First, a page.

Investment grade credit
Investment grade credit rebounded during much of the third quarter, outperforming U.S. Treasuries by 157 basis points, and retracing almost half of the spread widening experienced since achieving the post financial crisis spread tights in late January 2018. Many of the performance laggards during the first half of 2018 led the rebound during the third quarter, with long maturity credit, BBB-rated credit and industries such as cable, telecommunications, banking (Tier1 capital), midstream energy and sovereign credit experiencing the most relative spread tightening. We remain underweight investment grade credit due to relatively weak technicals, high debt leverage, a decelerating fundamental earnings outlook and stretched valuations, all partially offset by renewed domestic demand due to higher yield levels. Investment grade credit market demand technicals are mixed due to retail inflows over 75% less than 2017, and a substantial decline in foreign demand as a result of increased currency hedging costs. Renewed insurance company and pension fund demand is partially offsetting the decline in retail and foreign demand, as higher interest rates allow these yield-sensitive buyers to achieve their targets. The nearly flat U.S. Treasury yield curve has made short-maturity credit relatively attractive, consistent with the majority of retail credit inflows occurring in short duration products. New issue supply remains elevated and near the robust level experienced in 2017, as a result of increased M&A activity, despite the positive effects of tax repatriation.
Cross-asset-class supply materially increased in the second half of 2018, as a result of the tapering of Federal Reserve quantitative easing and increased U.S. deficit funding needs. Following significant strength in recent quarters, we expect corporate earnings fundamentals to decelerate due to challenging year-over-year comparisons as well as some margin pressure from increasing commodity prices and tariffs, partially offset by continued strong U.S. economic growth. Further, net credit leverage remains near a multi-decade high, as many companies have increased borrowings in order to finance M&A activity and equity share buybacks. As of September 28, 2018, valuations remained stretched on the Bloomberg-Barclays U.S. Credit Index, which then resided only 11 basis points wider year-to-date and 18 basis points wide of the post financial crisis tights achieved in late January 2018, yet roughly 100 basis points tighter than the early 2016 cyclical wide.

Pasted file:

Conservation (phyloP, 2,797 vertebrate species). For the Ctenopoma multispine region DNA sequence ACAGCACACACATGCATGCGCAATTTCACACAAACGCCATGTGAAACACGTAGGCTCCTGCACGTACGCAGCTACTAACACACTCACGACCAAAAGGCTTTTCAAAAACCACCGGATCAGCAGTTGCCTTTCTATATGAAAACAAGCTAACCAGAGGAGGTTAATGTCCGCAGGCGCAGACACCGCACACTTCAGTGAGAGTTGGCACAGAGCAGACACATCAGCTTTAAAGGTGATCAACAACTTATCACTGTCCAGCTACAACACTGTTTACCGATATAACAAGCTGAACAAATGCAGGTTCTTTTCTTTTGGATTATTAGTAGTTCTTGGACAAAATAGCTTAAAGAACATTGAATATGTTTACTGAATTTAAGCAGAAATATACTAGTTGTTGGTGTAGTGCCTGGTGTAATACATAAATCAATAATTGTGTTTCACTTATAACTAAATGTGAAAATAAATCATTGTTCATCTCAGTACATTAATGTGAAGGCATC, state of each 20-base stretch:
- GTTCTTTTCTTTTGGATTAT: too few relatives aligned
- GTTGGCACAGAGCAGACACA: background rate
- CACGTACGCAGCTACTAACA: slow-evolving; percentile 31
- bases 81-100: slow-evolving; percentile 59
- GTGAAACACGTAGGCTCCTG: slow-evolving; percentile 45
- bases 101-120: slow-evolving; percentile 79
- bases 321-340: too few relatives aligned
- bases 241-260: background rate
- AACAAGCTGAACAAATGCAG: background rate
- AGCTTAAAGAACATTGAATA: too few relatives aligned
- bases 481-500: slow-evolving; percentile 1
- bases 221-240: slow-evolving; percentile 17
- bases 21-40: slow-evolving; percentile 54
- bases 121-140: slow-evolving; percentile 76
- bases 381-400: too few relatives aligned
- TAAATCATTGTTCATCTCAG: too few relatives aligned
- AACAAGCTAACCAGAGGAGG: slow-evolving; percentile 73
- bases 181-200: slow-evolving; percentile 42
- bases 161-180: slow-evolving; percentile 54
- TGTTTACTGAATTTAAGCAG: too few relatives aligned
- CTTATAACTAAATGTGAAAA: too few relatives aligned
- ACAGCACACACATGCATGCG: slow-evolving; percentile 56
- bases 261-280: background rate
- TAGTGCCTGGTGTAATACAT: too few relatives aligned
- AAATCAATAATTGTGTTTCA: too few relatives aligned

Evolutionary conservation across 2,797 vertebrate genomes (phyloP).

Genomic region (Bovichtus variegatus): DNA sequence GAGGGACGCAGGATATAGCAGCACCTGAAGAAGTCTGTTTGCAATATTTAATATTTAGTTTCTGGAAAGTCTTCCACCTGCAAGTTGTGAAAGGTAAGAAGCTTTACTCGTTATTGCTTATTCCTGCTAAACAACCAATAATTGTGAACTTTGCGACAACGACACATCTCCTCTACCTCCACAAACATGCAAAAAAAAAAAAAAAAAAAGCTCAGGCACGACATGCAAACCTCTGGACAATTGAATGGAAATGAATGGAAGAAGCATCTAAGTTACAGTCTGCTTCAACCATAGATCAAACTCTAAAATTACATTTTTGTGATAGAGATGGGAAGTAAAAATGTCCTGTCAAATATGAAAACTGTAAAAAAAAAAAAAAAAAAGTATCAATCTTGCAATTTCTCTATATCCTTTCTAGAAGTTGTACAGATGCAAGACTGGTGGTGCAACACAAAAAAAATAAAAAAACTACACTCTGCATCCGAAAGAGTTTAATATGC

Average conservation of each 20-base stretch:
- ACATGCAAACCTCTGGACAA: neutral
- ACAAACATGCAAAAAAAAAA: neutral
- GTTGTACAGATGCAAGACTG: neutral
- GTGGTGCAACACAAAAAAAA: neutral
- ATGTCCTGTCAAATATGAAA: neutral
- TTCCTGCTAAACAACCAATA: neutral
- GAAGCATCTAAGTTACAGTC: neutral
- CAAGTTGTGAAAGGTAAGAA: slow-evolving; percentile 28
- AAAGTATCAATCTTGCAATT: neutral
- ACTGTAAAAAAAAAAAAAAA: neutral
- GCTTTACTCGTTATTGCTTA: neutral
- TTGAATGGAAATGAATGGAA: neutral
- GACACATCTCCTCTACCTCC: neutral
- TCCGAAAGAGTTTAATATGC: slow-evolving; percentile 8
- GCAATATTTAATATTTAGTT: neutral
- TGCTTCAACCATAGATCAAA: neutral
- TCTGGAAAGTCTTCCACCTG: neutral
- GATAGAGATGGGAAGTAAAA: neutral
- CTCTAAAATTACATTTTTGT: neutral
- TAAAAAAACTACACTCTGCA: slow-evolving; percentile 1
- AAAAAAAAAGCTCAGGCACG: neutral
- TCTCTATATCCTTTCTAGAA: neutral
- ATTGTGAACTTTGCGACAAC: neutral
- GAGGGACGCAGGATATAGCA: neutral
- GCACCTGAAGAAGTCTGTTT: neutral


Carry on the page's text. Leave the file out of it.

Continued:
The U.S. high yield bond market, as measured by the Bloomberg-Barclays U.S. Corporate High Yield Index, shrugged off higher rates to post a solid total return of 2.40% in the third quarter of 2018. High yield bond spreads tightened nearly 50 basis points to end the quarter at +316 basis points, with a run even tighter in early October to +303 basis points, a new post-crisis low. In a theme that has held for most of 2018, CCCs outperformed during the third quarter, returning 2.73%, while higher-rated tiers lagged again (BBs and Bs both returned approximately 2.3%). For the second consecutive quarter, pharmaceuticals and supermarkets led sector performance, returning 4.48% and 4.02%, respectively, while lodging and retail trailed with returns of 0.91% and 0.07%, respectively. Technicals proved resilient as the post-Labor Day calendar underwhelmed expectations and retail outflows tapered. Fundamentals remain a bright spot, with positive leverage and EBITDA growth trends continuing in the second quarter of 2018 (most recent data).
Leveraged loans ended the third quarter on a strong note, with average prices finishing the period at their highest level in more than four years. During the quarter, loans, represented by Credit Suisse Leveraged Loan Index, returned 1.93%, pushing the year-to-date total return to 4.36%. As was the case in the high yield market, lower-rated loans outperformed during the third quarter, with split B / CCCs posting a 3.48% gain while Bs and BBs returned only 1.98% and 1.67%, respectively. On a sector basis, retail continued to outperform, posting a 3.44% return, while metals and mining lagged by returning 1.34% following a strong second quarter. Retail loan funds continue to experience inflows which, combined with firm CLO demand, underpin a strong technical backdrop to the market. Loan spreads, as measured by the three-year discount margin, tightened 19 basis points in the third quarter to +381 basis points, a new post-crisis tight. However, loan yields ended the quarter unchanged at 6.86%, as LIBOR climbed. Although underwriting standards have clearly deteriorated, we continue to view loans as attractive versus high yield bonds on a relative value basis.